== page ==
By Courtney Hampton
Photo Courtesy of doopokko
The University of California Santa Barbara has the trifecta of college success: brawn, brains and beach. Within the “brains” sector, UCSB has three divisions of academics: the College of Letters and Science, the College of Engineering and the College of Creative Studies. These unique colleges provide a variety of studies for students to pursue, making UCSB an academically diverse campus.
The College of Letters and Science is the largest college, with 17,000 undergraduates and 2000 graduate students studying 78 majors and 39 minors. According to the College of Letters and Science website, one of the university’s greatest strengths is in interdisciplinary studies.
“The thing about our college is it is typically not that difficult to double major,” says Kristen Wieser, fourth-year Spanish and psychology major and Peer Advisor for the College of Letters and Science. “I think there are so many different majors available that a lot of students combine majors or a major and a minor that seem unrelated, but relate to what they are interested in or what they want to do in the future.”
Majors such as black studies and film and media studies specifically focus on interdisciplinary studies, drawing from history, literature, media and other fields. The college encourages its students to study abroad and also has an Honors Program for high-achieving students.
According to the college website, the College of Letters and Sciences is a “comprehensive liberal arts college within a great public research university.” By completing general education requirements, students graduate with a well-rounded education and are prepared for diverse careers.
Alternatively, the College of Engineering and the College of Creative Studies have in-depth and direct studies that make students extraordinarily knowledgeable in their fields. These colleges may fall short of the College of Letters and Science in numbers, but certainly not in achievements.
The College of Engineering houses about 1,300 undergraduates and 750 graduate students in seven majors: chemical engineering, electrical engineering, electrical and computer engineering, computer engineering, mechanical engineering, computer science and materials. Their state-of-the-art laboratories, excellence in research and Nobel prize-winning faculty make the UCSB College of Engineering thirty-fifth in the nation, according to the college website.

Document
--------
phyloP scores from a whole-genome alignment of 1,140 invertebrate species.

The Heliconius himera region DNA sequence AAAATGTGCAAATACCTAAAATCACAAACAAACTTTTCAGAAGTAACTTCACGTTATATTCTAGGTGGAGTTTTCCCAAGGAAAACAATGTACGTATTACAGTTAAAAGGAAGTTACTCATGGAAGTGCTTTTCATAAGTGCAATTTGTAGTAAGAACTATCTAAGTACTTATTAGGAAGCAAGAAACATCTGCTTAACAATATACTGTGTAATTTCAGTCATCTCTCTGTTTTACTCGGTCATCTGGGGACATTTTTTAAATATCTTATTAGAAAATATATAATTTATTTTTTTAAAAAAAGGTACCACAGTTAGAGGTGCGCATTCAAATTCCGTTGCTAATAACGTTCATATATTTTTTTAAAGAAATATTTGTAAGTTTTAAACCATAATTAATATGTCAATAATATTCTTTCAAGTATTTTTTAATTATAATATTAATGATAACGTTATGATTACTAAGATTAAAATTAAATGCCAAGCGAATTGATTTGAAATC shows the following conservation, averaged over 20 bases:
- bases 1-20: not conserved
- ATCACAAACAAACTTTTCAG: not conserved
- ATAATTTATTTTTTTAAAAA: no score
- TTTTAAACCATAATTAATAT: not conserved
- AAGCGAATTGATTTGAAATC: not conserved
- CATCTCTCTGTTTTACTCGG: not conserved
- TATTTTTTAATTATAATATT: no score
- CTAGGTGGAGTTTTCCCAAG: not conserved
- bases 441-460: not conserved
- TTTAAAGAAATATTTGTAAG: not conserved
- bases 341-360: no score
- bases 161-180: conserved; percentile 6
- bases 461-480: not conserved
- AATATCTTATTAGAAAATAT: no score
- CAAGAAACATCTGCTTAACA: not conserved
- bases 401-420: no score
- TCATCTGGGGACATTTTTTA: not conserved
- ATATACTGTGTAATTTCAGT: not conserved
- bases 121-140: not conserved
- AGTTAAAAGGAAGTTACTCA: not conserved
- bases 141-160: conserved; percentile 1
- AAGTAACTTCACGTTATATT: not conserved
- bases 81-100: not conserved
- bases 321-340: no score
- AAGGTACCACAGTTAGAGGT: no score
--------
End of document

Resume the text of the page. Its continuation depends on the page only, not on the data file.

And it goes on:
Terri Ryan Coleman, Assistant Dean for Student Services, said that the engineering students have such different degree requirements that it is necessary to have a separate college for engineering. This division keeps student to faculty ratio low.
“I think that we have more of a sense of community amongst our students and faculty because there are smaller class sizes and there is more interaction,” said Coleman.
The interaction between students and faculty leads to research projects that are often highlighted in “Convergence,” the magazine for engineering at the sciences at UCSB. Glenn Beltz, the Associate Dean for Undergraduate Studies, wrote on the college website that engineering students clearly pursue their passions; some graduates have appeared on Discovery Channel’s Mythbusters while others have become Disney Imagineers.
“That’s the fun part: seeing students graduate, go off and be successful,” said Coleman.
The College of Creative Studies also houses students passionate and ambitious in their studies. Described as “a graduate school for undergraduates,” the 400 students in the college delve deeply into eight majors: art, biology, chemistry and biochemistry, computer science, literature, mathematics, music composition and physics.
Rather than simply studying a field of knowledge, students are encouraged to contribute creative work and research projects. Part of the mission statement of the college is to transition the students “from consumers of knowledge to colleagues in the act of human creativity in the arts and sciences.”
The tight-knit community encourages collaboration rather than competition. Bailey Loverin, first-year literature major, said that the small class size allows the students to get to know each other and the faculty better. Also, Loverin commented that CCS encourages students to understand all facets of the field and promotes outside study by having more flexible general education requirements.
“There is a higher level of scholarliness that you won’t see in other places,” said Loverin. “The program is tailored to you.”
The intensive nature of the College of Creative Studies makes it so all students graduate with an original body of work, from paintings to poetry or reports of scientific research.
The three colleges at UCSB provide different modes of study for different students. Whether a student’s call is in interdisciplinary study or focus on one field, there is a college with personalized teaching for everyone.